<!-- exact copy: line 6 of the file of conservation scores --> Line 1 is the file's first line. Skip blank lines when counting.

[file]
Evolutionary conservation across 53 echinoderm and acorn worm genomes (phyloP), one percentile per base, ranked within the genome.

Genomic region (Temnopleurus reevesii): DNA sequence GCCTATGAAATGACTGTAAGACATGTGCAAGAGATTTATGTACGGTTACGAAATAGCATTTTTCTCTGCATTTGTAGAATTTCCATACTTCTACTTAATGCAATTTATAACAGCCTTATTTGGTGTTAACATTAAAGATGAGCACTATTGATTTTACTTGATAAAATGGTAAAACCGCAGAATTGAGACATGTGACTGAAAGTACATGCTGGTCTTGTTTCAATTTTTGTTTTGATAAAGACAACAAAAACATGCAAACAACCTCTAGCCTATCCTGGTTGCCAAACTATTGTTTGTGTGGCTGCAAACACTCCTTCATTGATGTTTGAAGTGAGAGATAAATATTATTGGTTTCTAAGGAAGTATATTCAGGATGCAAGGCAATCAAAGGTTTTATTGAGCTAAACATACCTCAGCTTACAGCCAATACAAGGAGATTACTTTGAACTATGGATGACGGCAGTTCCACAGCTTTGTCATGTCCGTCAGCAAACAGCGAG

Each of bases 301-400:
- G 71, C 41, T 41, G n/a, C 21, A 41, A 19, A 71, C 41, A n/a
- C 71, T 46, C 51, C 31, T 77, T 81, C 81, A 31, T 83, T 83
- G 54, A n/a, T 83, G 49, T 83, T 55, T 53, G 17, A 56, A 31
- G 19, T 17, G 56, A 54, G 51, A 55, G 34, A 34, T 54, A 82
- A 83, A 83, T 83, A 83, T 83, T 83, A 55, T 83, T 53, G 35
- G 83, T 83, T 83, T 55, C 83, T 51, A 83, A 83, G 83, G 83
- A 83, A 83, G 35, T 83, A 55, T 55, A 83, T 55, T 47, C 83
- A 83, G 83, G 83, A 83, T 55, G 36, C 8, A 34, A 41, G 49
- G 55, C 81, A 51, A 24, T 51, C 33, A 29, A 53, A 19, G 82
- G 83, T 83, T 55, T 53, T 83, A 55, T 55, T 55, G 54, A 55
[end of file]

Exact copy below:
- G 54, A n/a, T 83, G 49, T 83, T 55, T 53, G 17, A 56, A 31